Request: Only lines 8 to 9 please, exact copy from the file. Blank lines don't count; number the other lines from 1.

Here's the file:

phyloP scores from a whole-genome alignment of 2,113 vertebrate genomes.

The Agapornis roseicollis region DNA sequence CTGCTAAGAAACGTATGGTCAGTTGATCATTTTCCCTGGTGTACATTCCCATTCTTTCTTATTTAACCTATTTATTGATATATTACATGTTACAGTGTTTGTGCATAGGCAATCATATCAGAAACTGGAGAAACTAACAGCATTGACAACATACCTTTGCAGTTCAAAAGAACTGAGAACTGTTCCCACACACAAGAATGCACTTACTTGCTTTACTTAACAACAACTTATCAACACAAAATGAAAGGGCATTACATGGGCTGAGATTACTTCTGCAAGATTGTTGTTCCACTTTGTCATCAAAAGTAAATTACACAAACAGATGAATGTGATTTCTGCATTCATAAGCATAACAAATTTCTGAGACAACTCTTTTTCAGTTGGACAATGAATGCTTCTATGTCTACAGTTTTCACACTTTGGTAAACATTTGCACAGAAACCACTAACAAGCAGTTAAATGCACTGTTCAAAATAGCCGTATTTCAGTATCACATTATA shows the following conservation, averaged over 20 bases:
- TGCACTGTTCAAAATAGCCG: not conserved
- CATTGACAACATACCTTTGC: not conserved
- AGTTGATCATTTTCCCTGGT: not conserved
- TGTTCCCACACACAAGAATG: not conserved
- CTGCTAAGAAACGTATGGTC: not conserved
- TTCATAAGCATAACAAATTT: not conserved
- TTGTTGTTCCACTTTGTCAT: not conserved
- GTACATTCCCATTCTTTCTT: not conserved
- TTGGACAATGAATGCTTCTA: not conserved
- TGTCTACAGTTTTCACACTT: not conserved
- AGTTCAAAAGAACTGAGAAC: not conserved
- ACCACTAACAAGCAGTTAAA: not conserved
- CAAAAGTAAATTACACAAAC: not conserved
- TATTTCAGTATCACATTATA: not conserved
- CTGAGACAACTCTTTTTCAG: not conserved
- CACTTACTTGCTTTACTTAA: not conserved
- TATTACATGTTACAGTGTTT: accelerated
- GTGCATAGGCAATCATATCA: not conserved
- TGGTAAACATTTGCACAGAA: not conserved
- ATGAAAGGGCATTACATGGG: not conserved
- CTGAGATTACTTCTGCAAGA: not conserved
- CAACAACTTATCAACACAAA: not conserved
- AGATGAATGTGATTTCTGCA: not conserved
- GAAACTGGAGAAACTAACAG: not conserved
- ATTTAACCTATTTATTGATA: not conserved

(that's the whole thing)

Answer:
- TTCATAAGCATAACAAATTT: not conserved
- TTGTTGTTCCACTTTGTCAT: not conserved